Abortion, women's rights grow as priorities: AP-NORC poll

WASHINGTON (AP) — A new poll finds a growing percentage of Americans calling out abortion or women’s rights as...

NOT REAL NEWS: A look at what didn't happen this week

A roundup of some of the most popular but completely untrue stories and visuals of the week. None of these are...

Thousands protest migrant deaths at Spain-Morocco border

BARCELONA, Spain (AP) — Thousands of people in several Spanish cities protested Friday over the deaths of at...

UK government faces new boozy scandal as deputy whip quits

LONDON (AP) — British Prime Minister Boris Johnson's government is dealing with another boozy scandal after the...

WNBA's Brittney Griner goes on trial in Russian court

MOSCOW (AP) — American basketball star Brittney Griner went on trial Friday, 4 1/2 months after her arrest on...

Aurora Saldivarnew America Media / Coachella Unincorporated

COACHELLA, Calif. — Inspired by the mass quantities of food Americans throw away, Christy Porter decided to tackle the hunger problem in the Coachella Valley over ten years ago.

"(With) 27 percent field waste and 30 percent plate waste," says Porter, "there is no reason for anyone to be hungry in our country."

Taking matters into her own hands, Porter founded Hidden Harvest in 2001, a non-profit that "rescues" produce from eastern Coachella Valley fields and distributes them to over 60 agencies serving low-income residents throughout the region.

The Coachella Valley, a strip of inland desert in southern California that extends 45 miles from the San Bernardino Mountains of Riverside County to the Salton Sea, is the fifth largest agriculture-producing region in the United States. It is primarily known as a date-producing region – roughly 95 percent of all the nation's dates originate in the Coachella Valley – but residents here are quick to point out that the fertile valley produces nearly every type of vegetable and fruit imaginable.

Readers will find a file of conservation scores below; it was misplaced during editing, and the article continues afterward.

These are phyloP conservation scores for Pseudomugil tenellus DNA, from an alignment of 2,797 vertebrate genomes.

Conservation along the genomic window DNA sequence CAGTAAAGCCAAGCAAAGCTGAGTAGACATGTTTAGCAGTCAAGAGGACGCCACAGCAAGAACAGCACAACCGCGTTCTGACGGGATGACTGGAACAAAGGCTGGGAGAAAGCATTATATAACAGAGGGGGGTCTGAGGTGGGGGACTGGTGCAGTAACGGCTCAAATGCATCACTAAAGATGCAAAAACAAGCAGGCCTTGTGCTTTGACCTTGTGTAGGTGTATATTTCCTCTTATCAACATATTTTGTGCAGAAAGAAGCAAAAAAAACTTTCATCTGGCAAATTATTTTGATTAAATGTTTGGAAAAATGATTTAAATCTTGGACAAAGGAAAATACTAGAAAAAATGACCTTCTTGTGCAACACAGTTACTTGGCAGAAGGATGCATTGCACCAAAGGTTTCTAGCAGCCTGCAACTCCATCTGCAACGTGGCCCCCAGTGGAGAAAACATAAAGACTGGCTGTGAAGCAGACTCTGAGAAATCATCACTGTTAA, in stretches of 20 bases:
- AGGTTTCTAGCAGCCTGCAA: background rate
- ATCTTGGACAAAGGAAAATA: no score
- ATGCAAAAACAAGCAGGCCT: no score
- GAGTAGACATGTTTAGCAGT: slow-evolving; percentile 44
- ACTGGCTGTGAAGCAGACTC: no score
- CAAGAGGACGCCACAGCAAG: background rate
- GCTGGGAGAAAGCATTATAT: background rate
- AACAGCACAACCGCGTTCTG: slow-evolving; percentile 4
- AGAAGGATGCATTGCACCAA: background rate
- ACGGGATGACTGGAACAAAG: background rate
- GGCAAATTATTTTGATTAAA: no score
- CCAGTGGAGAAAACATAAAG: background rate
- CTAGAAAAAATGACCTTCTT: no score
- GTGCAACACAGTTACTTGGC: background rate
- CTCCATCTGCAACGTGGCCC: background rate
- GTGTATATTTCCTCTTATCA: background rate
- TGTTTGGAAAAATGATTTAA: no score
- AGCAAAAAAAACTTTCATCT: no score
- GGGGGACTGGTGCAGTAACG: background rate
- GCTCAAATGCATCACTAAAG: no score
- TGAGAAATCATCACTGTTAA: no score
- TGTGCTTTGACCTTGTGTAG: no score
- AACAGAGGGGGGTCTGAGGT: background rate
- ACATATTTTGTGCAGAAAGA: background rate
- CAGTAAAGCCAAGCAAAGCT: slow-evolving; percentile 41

Despite the bounty of food grown in the Coachella Valley, however, not even three-quarters of the produce ultimately winds up on people's dinner plates. Produce is regularly left to wither away and die, when a grower determines that the price of harvesting their product outweighs their ability to sell it for a profit.

The image of food literally rotting on the vine is especially ironic in a place like the east Coachella Valley, where poverty and malnutrition are highest in those communities that are home to the very farm workers who harvest the crops.

Porter's fight against hunger took root in one such community, Mecca, where she began by building edible gardens at Saul Martinez Elementary School. She was struck by a question posed to her by a father at the school: Why is so much of the food left to rot in the fields where I work?

"When I came here, we didn't need policy as much as we needed food," she says. "Kids can't eat red tape while you're waiting for policy to take effect. People are still hungry."